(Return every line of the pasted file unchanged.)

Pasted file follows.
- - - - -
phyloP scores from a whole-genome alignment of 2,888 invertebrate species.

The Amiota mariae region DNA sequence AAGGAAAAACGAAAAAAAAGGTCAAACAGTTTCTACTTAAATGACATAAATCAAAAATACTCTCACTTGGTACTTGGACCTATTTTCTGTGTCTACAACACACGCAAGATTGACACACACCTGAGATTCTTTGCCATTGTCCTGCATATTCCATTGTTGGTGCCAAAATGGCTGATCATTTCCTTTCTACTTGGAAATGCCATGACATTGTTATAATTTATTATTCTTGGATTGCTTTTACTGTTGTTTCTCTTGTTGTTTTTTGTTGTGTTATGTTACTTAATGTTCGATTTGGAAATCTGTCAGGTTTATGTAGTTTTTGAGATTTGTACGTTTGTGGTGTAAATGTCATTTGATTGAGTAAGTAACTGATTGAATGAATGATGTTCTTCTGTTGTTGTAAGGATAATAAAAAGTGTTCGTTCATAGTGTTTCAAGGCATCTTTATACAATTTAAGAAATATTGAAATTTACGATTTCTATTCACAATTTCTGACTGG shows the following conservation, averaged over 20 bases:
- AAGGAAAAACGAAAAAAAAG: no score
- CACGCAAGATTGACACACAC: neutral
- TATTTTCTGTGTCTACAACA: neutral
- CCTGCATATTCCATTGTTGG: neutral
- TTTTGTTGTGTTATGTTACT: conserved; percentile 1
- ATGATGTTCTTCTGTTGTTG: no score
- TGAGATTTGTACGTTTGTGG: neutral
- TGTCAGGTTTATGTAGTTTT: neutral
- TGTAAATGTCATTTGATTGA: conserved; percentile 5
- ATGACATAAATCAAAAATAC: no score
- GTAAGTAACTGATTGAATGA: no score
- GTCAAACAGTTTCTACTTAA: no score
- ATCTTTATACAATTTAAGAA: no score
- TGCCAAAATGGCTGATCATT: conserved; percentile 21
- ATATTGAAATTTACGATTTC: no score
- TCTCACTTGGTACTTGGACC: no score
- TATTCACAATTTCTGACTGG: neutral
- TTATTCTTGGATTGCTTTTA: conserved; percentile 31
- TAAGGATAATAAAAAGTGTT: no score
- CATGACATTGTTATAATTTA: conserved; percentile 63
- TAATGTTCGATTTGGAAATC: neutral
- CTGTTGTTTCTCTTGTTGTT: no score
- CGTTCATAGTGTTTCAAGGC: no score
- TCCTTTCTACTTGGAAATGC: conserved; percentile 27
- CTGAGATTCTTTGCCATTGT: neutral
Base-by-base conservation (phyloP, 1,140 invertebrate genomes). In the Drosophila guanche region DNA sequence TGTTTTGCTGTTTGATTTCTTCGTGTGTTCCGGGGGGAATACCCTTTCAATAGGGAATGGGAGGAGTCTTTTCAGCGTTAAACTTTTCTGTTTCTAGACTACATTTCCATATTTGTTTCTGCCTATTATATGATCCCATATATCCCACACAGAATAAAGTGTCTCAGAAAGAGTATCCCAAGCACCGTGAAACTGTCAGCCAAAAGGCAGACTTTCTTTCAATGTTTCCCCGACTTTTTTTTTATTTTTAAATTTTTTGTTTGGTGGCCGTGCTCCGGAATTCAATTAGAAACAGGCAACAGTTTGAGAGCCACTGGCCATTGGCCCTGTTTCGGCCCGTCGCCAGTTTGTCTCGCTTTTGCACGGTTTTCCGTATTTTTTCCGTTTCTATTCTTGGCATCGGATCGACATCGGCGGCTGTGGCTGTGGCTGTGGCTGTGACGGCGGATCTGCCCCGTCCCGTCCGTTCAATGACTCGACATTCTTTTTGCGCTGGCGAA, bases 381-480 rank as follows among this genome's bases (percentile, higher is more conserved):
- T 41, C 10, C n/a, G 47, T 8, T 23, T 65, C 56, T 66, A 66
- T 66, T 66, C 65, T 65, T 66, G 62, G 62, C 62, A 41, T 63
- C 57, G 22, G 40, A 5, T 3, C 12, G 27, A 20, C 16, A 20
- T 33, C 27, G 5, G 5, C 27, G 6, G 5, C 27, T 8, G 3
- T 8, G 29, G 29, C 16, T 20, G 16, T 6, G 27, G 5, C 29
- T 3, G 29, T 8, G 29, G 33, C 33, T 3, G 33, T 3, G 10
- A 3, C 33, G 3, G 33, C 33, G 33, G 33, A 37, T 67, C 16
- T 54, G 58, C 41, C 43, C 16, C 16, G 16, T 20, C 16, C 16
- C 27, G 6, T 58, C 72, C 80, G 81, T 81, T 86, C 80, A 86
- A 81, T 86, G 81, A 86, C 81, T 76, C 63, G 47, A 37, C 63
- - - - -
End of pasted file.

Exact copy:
phyloP scores from a whole-genome alignment of 2,888 invertebrate species.

The Amiota mariae region DNA sequence AAGGAAAAACGAAAAAAAAGGTCAAACAGTTTCTACTTAAATGACATAAATCAAAAATACTCTCACTTGGTACTTGGACCTATTTTCTGTGTCTACAACACACGCAAGATTGACACACACCTGAGATTCTTTGCCATTGTCCTGCATATTCCATTGTTGGTGCCAAAATGGCTGATCATTTCCTTTCTACTTGGAAATGCCATGACATTGTTATAATTTATTATTCTTGGATTGCTTTTACTGTTGTTTCTCTTGTTGTTTTTTGTTGTGTTATGTTACTTAATGTTCGATTTGGAAATCTGTCAGGTTTATGTAGTTTTTGAGATTTGTACGTTTGTGGTGTAAATGTCATTTGATTGAGTAAGTAACTGATTGAATGAATGATGTTCTTCTGTTGTTGTAAGGATAATAAAAAGTGTTCGTTCATAGTGTTTCAAGGCATCTTTATACAATTTAAGAAATATTGAAATTTACGATTTCTATTCACAATTTCTGACTGG shows the following conservation, averaged over 20 bases:
- AAGGAAAAACGAAAAAAAAG: no score
- CACGCAAGATTGACACACAC: neutral
- TATTTTCTGTGTCTACAACA: neutral
- CCTGCATATTCCATTGTTGG: neutral
- TTTTGTTGTGTTATGTTACT: conserved; percentile 1
- ATGATGTTCTTCTGTTGTTG: no score
- TGAGATTTGTACGTTTGTGG: neutral
- TGTCAGGTTTATGTAGTTTT: neutral
- TGTAAATGTCATTTGATTGA: conserved; percentile 5
- ATGACATAAATCAAAAATAC: no score
- GTAAGTAACTGATTGAATGA: no score
- GTCAAACAGTTTCTACTTAA: no score
- ATCTTTATACAATTTAAGAA: no score
- TGCCAAAATGGCTGATCATT: conserved; percentile 21
- ATATTGAAATTTACGATTTC: no score
- TCTCACTTGGTACTTGGACC: no score
- TATTCACAATTTCTGACTGG: neutral
- TTATTCTTGGATTGCTTTTA: conserved; percentile 31
- TAAGGATAATAAAAAGTGTT: no score
- CATGACATTGTTATAATTTA: conserved; percentile 63
- TAATGTTCGATTTGGAAATC: neutral
- CTGTTGTTTCTCTTGTTGTT: no score
- CGTTCATAGTGTTTCAAGGC: no score
- TCCTTTCTACTTGGAAATGC: conserved; percentile 27
- CTGAGATTCTTTGCCATTGT: neutral
Base-by-base conservation (phyloP, 1,140 invertebrate genomes). In the Drosophila guanche region DNA sequence TGTTTTGCTGTTTGATTTCTTCGTGTGTTCCGGGGGGAATACCCTTTCAATAGGGAATGGGAGGAGTCTTTTCAGCGTTAAACTTTTCTGTTTCTAGACTACATTTCCATATTTGTTTCTGCCTATTATATGATCCCATATATCCCACACAGAATAAAGTGTCTCAGAAAGAGTATCCCAAGCACCGTGAAACTGTCAGCCAAAAGGCAGACTTTCTTTCAATGTTTCCCCGACTTTTTTTTTATTTTTAAATTTTTTGTTTGGTGGCCGTGCTCCGGAATTCAATTAGAAACAGGCAACAGTTTGAGAGCCACTGGCCATTGGCCCTGTTTCGGCCCGTCGCCAGTTTGTCTCGCTTTTGCACGGTTTTCCGTATTTTTTCCGTTTCTATTCTTGGCATCGGATCGACATCGGCGGCTGTGGCTGTGGCTGTGGCTGTGACGGCGGATCTGCCCCGTCCCGTCCGTTCAATGACTCGACATTCTTTTTGCGCTGGCGAA, bases 381-480 rank as follows among this genome's bases (percentile, higher is more conserved):
- T 41, C 10, C n/a, G 47, T 8, T 23, T 65, C 56, T 66, A 66
- T 66, T 66, C 65, T 65, T 66, G 62, G 62, C 62, A 41, T 63
- C 57, G 22, G 40, A 5, T 3, C 12, G 27, A 20, C 16, A 20
- T 33, C 27, G 5, G 5, C 27, G 6, G 5, C 27, T 8, G 3
- T 8, G 29, G 29, C 16, T 20, G 16, T 6, G 27, G 5, C 29
- T 3, G 29, T 8, G 29, G 33, C 33, T 3, G 33, T 3, G 10
- A 3, C 33, G 3, G 33, C 33, G 33, G 33, A 37, T 67, C 16
- T 54, G 58, C 41, C 43, C 16, C 16, G 16, T 20, C 16, C 16
- C 27, G 6, T 58, C 72, C 80, G 81, T 81, T 86, C 80, A 86
- A 81, T 86, G 81, A 86, C 81, T 76, C 63, G 47, A 37, C 63